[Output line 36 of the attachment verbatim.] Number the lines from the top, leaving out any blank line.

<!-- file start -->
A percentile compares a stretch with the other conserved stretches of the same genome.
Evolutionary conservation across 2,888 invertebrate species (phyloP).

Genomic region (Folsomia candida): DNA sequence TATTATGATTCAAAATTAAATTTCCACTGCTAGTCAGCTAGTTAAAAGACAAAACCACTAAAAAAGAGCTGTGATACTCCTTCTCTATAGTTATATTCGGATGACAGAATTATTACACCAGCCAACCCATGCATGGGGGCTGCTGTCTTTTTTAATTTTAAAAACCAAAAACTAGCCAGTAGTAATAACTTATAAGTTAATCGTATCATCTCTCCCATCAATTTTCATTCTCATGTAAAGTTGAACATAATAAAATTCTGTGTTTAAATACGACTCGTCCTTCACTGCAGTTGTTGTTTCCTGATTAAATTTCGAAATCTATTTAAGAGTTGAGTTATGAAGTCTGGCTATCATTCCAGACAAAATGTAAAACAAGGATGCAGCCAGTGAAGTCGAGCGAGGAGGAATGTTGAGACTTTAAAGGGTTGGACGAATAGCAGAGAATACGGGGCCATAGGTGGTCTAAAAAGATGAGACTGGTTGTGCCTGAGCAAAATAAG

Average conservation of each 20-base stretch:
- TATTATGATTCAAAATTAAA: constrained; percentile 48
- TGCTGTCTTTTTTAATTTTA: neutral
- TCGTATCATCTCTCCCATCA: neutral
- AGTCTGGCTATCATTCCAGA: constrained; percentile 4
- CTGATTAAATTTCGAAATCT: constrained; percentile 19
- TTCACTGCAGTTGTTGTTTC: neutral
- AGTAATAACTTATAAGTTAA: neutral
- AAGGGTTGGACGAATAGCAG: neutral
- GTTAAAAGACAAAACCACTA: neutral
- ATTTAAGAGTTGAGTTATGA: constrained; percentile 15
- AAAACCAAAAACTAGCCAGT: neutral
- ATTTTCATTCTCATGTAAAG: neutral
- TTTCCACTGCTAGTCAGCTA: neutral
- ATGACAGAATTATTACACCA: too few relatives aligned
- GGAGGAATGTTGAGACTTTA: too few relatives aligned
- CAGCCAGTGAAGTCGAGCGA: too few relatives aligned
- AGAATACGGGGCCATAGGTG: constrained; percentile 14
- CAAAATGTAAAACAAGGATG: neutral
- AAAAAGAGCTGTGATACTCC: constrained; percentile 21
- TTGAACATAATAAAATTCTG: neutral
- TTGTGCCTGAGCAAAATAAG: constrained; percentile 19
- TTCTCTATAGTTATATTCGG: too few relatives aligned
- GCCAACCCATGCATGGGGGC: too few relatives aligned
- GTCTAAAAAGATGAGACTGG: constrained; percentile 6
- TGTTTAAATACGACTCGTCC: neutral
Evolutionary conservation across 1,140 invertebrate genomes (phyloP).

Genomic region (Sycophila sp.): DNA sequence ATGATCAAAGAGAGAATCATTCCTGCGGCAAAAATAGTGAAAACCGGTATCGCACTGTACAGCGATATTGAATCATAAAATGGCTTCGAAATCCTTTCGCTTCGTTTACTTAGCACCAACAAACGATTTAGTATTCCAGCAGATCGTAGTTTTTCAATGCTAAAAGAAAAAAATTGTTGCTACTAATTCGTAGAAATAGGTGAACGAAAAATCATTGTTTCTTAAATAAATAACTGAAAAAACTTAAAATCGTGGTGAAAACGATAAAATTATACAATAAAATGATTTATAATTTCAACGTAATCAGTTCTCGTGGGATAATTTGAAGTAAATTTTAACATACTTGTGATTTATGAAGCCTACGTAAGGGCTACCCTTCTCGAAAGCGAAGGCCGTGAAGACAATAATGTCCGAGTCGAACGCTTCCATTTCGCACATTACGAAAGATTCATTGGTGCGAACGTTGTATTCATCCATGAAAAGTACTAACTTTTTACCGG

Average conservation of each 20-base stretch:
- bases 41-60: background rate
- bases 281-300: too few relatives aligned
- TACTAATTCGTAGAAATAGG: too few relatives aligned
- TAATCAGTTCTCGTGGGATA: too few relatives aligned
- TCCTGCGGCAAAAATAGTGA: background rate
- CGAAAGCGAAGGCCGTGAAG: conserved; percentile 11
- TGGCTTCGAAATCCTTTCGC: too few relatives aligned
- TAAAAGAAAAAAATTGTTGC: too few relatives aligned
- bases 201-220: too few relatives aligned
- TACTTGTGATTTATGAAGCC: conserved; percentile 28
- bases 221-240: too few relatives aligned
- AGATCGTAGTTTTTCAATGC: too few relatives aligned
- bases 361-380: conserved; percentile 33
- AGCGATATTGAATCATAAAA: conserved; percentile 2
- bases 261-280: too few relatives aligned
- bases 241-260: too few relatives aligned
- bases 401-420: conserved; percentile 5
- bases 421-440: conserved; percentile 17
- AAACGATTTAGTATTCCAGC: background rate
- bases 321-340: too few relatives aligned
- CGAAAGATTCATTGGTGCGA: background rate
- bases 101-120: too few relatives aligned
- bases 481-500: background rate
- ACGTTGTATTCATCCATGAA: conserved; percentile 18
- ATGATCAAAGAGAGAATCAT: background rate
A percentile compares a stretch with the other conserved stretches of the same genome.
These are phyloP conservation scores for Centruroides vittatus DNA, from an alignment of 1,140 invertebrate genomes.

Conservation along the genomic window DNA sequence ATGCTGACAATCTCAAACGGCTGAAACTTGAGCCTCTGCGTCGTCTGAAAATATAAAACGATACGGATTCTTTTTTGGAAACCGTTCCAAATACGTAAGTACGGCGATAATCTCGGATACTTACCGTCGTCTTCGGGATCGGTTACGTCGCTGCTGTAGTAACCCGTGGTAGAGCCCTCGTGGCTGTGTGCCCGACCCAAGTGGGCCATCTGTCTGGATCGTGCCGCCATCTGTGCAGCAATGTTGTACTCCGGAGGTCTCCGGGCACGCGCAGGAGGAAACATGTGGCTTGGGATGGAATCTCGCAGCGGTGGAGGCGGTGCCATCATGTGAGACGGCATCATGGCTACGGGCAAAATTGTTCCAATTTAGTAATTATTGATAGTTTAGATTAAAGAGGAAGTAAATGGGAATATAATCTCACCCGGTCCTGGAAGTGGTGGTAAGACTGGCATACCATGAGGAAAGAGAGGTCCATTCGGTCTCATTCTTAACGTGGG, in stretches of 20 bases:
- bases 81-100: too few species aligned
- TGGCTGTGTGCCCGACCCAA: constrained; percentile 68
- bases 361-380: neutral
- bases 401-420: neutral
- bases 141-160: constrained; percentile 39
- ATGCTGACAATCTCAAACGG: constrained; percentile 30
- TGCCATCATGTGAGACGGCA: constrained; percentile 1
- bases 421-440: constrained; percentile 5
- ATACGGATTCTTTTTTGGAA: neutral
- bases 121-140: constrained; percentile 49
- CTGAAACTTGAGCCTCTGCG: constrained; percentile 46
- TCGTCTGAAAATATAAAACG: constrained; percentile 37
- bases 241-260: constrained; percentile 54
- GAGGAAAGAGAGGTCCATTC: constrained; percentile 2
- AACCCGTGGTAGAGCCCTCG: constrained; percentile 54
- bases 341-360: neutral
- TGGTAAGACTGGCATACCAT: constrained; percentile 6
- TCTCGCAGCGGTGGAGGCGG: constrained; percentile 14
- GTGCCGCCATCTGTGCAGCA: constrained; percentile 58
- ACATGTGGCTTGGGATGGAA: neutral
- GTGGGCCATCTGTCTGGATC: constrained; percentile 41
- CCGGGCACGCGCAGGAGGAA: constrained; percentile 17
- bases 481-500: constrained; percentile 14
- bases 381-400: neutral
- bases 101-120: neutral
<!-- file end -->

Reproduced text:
- TAATCAGTTCTCGTGGGATA: too few relatives aligned